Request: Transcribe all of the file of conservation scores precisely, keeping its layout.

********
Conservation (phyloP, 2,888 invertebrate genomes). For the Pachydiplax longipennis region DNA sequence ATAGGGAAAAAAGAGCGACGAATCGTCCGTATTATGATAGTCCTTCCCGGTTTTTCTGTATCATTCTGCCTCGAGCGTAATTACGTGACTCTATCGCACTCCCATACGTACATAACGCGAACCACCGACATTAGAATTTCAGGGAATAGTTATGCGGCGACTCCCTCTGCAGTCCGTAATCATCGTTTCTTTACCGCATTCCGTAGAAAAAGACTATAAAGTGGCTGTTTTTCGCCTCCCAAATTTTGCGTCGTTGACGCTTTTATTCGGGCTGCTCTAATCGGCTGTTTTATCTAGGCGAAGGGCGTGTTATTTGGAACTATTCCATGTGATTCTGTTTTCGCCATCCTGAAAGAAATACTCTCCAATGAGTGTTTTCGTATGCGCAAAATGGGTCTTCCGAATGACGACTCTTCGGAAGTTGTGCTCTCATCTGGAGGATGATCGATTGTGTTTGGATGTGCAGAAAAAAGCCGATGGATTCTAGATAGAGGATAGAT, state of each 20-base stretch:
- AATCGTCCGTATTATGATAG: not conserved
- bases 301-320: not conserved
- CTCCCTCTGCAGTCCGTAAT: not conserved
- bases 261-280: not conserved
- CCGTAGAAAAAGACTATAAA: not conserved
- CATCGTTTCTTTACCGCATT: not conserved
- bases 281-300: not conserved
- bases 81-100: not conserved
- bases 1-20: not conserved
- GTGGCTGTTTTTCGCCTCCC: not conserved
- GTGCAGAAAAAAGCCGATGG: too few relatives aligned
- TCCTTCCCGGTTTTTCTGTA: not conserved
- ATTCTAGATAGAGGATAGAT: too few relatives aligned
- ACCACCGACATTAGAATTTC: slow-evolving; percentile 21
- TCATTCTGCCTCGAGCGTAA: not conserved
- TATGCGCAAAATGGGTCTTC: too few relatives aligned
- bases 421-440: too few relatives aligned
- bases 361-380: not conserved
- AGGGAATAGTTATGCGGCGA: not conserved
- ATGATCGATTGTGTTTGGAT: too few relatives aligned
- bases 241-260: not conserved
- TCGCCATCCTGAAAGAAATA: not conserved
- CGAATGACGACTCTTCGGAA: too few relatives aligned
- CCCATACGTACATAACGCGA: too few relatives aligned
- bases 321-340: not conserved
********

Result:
Conservation (phyloP, 2,888 invertebrate genomes). For the Pachydiplax longipennis region DNA sequence ATAGGGAAAAAAGAGCGACGAATCGTCCGTATTATGATAGTCCTTCCCGGTTTTTCTGTATCATTCTGCCTCGAGCGTAATTACGTGACTCTATCGCACTCCCATACGTACATAACGCGAACCACCGACATTAGAATTTCAGGGAATAGTTATGCGGCGACTCCCTCTGCAGTCCGTAATCATCGTTTCTTTACCGCATTCCGTAGAAAAAGACTATAAAGTGGCTGTTTTTCGCCTCCCAAATTTTGCGTCGTTGACGCTTTTATTCGGGCTGCTCTAATCGGCTGTTTTATCTAGGCGAAGGGCGTGTTATTTGGAACTATTCCATGTGATTCTGTTTTCGCCATCCTGAAAGAAATACTCTCCAATGAGTGTTTTCGTATGCGCAAAATGGGTCTTCCGAATGACGACTCTTCGGAAGTTGTGCTCTCATCTGGAGGATGATCGATTGTGTTTGGATGTGCAGAAAAAAGCCGATGGATTCTAGATAGAGGATAGAT, state of each 20-base stretch:
- AATCGTCCGTATTATGATAG: not conserved
- bases 301-320: not conserved
- CTCCCTCTGCAGTCCGTAAT: not conserved
- bases 261-280: not conserved
- CCGTAGAAAAAGACTATAAA: not conserved
- CATCGTTTCTTTACCGCATT: not conserved
- bases 281-300: not conserved
- bases 81-100: not conserved
- bases 1-20: not conserved
- GTGGCTGTTTTTCGCCTCCC: not conserved
- GTGCAGAAAAAAGCCGATGG: too few relatives aligned
- TCCTTCCCGGTTTTTCTGTA: not conserved
- ATTCTAGATAGAGGATAGAT: too few relatives aligned
- ACCACCGACATTAGAATTTC: slow-evolving; percentile 21
- TCATTCTGCCTCGAGCGTAA: not conserved
- TATGCGCAAAATGGGTCTTC: too few relatives aligned
- bases 421-440: too few relatives aligned
- bases 361-380: not conserved
- AGGGAATAGTTATGCGGCGA: not conserved
- ATGATCGATTGTGTTTGGAT: too few relatives aligned
- bases 241-260: not conserved
- TCGCCATCCTGAAAGAAATA: not conserved
- CGAATGACGACTCTTCGGAA: too few relatives aligned
- CCCATACGTACATAACGCGA: too few relatives aligned
- bases 321-340: not conserved